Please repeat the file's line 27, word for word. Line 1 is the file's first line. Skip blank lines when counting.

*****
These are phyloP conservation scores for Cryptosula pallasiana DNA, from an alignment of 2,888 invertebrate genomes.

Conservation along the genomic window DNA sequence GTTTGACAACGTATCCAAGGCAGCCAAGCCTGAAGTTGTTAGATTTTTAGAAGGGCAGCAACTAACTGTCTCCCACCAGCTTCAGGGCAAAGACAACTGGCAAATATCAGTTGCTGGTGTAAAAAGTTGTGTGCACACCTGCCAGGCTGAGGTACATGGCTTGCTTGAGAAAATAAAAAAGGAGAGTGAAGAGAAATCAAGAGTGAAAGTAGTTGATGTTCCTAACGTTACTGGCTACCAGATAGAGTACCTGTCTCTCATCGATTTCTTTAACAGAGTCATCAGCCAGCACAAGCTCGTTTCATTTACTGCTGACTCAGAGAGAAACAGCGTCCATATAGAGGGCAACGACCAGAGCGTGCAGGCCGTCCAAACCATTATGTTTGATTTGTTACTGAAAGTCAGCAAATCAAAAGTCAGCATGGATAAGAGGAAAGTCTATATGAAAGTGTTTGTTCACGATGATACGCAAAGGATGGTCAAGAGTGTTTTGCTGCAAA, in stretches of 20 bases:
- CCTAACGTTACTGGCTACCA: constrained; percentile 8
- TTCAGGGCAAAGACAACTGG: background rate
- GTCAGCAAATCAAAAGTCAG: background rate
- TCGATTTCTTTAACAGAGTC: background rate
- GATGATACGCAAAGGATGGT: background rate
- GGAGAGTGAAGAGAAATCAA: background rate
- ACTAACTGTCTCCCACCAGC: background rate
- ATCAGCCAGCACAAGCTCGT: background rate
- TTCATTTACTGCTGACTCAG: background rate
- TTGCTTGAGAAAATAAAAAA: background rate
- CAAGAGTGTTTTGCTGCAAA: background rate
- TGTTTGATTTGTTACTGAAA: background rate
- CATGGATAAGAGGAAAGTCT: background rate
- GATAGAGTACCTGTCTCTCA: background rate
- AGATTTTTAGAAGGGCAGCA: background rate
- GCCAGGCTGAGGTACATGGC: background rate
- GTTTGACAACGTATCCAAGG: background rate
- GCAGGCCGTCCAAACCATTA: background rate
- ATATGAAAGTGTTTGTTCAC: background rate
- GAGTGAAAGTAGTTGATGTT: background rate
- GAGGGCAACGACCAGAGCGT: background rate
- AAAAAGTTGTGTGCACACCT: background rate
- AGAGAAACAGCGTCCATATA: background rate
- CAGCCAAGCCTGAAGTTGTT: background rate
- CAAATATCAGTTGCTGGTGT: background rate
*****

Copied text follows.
- CAAATATCAGTTGCTGGTGT: background rate